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In probability theory we often used the existence of a sequence $(X_n)_n$ of independent and identically distributed random variables. This was already discussed here. One of the answers says:

As Ahriman has pointed out, if you are given a random variable $X:\Omega\to E$ it may not be possible to construct the whole sequence on $\Omega$ as the latter may be quite a poor space, so you would have to go for a richer space.

My question is the following: How could I "enrich" my given probability space $\Omega$ such that I can ensure the existence of iid random variables on this probability space?

My idea was the following: Assume that I have a given probability space $(\Omega_1,\mathcal{A}_1,\mathbb{P}_1)$ and a random variable $X:\Omega_1 \to E$. Now I can construct a probability space $(\Omega_2,\mathcal{A}_2,\mathbb{P}_2)$ such that there exists a sequence of iid random variables $X_n: \Omega_2 \to E$. Let $(\Omega,\mathcal{A},\mathbb{P}) := (\Omega_1,\mathcal{A}_1,\mathbb{P}_1) \otimes (\Omega_2,\mathcal{A}_2,\mathbb{P}_2)$ the product space, then

$$X_n'(w_1,w_2) := X_n(w_2) \qquad \qquad X'(w_1,w_2) := X(w_1)$$

would still fulfill $X' \sim X$, $X_n' \sim X_n$ and the random variables $X_n'$ would be independent. Is this correct...?

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  • $\begingroup$ I have used this approach without trouble for simple cases, where $X$ and $E$ would be something easy, e.g. $\mathbb{R}^d$ or Markov chains on finite graphs etc. However, I cannot attest that it is correct if $\Omega_1$ or $\Omega_2$ are some weird constructs, my skills in measure theory are not good enough ;-) (if I remember correctly, even the existence of product space is not trivial). $\endgroup$ – dtldarek Dec 3 '12 at 19:05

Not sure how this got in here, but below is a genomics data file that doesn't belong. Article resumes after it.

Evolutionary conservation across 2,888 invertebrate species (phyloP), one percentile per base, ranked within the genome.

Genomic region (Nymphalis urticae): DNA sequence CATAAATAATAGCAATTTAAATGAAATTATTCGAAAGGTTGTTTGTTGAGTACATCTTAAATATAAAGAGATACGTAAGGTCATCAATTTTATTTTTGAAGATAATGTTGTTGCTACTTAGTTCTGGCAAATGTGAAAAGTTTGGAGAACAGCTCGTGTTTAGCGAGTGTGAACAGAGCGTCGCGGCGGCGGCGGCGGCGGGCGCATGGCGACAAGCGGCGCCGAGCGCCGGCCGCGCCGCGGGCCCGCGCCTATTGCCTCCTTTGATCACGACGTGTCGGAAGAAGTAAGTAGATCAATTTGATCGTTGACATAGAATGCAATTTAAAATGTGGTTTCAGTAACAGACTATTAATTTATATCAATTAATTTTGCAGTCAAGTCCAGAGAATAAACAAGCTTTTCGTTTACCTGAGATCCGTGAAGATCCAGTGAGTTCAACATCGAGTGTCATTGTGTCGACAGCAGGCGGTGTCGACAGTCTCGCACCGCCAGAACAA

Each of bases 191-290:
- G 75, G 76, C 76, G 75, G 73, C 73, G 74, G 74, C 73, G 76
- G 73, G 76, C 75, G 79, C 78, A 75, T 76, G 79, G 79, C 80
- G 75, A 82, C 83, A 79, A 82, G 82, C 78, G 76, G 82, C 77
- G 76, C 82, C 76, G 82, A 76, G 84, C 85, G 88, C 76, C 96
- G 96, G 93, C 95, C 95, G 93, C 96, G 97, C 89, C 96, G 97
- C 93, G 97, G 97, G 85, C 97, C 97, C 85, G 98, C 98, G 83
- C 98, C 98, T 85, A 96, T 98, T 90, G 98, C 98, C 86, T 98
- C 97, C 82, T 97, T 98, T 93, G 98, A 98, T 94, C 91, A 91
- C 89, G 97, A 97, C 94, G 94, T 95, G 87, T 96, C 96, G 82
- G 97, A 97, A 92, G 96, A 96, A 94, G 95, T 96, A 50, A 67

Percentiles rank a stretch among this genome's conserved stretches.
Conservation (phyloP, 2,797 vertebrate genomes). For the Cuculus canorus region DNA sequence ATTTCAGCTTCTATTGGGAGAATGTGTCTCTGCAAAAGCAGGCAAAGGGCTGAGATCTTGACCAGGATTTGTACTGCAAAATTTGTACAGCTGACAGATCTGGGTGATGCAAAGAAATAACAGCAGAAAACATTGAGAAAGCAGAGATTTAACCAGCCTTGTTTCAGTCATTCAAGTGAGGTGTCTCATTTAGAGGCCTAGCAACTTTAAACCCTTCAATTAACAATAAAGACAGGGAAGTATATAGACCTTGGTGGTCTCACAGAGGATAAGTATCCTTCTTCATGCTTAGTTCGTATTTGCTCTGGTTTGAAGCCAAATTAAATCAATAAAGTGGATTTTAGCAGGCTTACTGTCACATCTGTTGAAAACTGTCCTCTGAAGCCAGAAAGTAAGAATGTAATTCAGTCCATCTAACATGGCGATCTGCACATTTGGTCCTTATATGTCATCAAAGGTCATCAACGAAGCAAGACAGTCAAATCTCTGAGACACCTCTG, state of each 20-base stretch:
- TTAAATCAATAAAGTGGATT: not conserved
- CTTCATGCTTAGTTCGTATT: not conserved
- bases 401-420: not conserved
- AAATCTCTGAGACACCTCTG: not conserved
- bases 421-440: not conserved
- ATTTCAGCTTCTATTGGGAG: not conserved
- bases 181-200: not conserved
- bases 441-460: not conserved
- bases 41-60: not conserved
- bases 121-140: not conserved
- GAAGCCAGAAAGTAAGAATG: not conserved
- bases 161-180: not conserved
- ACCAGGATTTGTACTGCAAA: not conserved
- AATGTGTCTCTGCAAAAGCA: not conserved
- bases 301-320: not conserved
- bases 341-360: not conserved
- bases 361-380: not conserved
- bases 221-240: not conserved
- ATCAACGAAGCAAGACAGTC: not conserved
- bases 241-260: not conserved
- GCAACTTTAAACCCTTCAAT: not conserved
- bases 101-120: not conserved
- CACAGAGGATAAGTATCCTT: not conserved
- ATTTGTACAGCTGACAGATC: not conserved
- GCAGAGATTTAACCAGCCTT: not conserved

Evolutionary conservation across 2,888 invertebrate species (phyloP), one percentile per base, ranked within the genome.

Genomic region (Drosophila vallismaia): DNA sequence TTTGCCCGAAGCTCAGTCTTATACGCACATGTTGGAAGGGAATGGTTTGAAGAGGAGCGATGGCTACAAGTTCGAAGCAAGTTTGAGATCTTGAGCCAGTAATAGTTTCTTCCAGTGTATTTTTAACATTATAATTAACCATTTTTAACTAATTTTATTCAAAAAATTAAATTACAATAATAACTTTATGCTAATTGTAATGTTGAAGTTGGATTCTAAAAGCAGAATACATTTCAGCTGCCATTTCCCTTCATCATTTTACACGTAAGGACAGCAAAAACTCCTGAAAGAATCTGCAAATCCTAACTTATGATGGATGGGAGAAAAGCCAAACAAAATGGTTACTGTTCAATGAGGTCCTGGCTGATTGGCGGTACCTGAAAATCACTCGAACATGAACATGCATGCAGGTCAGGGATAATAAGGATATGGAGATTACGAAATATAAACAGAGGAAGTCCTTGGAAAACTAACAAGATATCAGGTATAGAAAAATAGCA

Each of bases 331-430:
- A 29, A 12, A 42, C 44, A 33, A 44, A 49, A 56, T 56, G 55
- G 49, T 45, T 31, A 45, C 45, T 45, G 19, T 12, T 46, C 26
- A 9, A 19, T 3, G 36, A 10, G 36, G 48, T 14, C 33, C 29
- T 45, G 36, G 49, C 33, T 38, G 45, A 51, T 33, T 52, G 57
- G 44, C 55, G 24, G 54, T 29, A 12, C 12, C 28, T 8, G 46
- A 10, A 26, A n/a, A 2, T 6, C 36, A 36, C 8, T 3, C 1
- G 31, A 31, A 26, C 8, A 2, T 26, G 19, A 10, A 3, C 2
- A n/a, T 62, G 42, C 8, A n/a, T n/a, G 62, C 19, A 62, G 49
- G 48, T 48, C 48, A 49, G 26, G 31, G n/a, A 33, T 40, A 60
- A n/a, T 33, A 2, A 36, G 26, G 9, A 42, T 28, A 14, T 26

• $\begingroup$ See e.g. the construction of the product of two $\sigma$-finite measure spaces in Rudin, "Real and Complex Analysis", chapter 7. $\endgroup$ – Robert Israel Dec 3 '12 at 19:29
  • $\begingroup$ @dtldarek FYI, a sufficient condition (which is certainly satisfied here by our probability measures) to construct a product space out of two measure spaces is that the measures be sigma finite. This is the one I operate under, and I believe that it is what most working analysts use. You can always construct the product space of arbitrary cardinality index set if you ignore the 3rd coordinate of data: the measure. But if you want the measure too, then you need some regularity conditions and for the measures to be probability measures if the index set of the product is infinite. $\endgroup$ – Jeff Dec 25 '14 at 1:55
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To give this a simple answer:

Yes, the approach described in the question works fine.

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I cannot comment yet, so I'm posting this as an answer.$\def\ci{\perp\!\!\!\perp}$

This is probably not what you were asking, but I think it's interesting and relevant enough to post.

It's known possible to construct arbitrary distributions from uniform variables. Furthermore, given a $\mathcal U[0,1]$ variable, it's possible to produce from it an i.i.d sequence of such variables, which can then be used to obtain more general distributions. We can always extend a space to obtain such variables by$$\hat{\Omega}=\Omega\times[0,1]\text{, }\hat{\mathscr{A}}=\mathscr{A}\otimes\mathscr{B}\text{, }\hat{P}=P\otimes\lambda $$ in which case $\vartheta(\omega,t):= t$ is $\mathcal{U}[0,1]$ and $\vartheta\ci \mathscr{A}$.

For more details see Kallenberg - Foundations of Modern Probability (2002), in particular the discussion before Theorem 6.10 (transfer).

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Saz your approach is correct. In fact, it is known as the Kolmogorov's existence theorem. One book where you can find the proof is on page 482 of Probability and measure of Patrick Billingsley. On this book, you can see how to construct independent processes and random variables via finite dimensional distributions. These independent processes and random variables will be projections of the original ones, and they will indeed have the same distribution.

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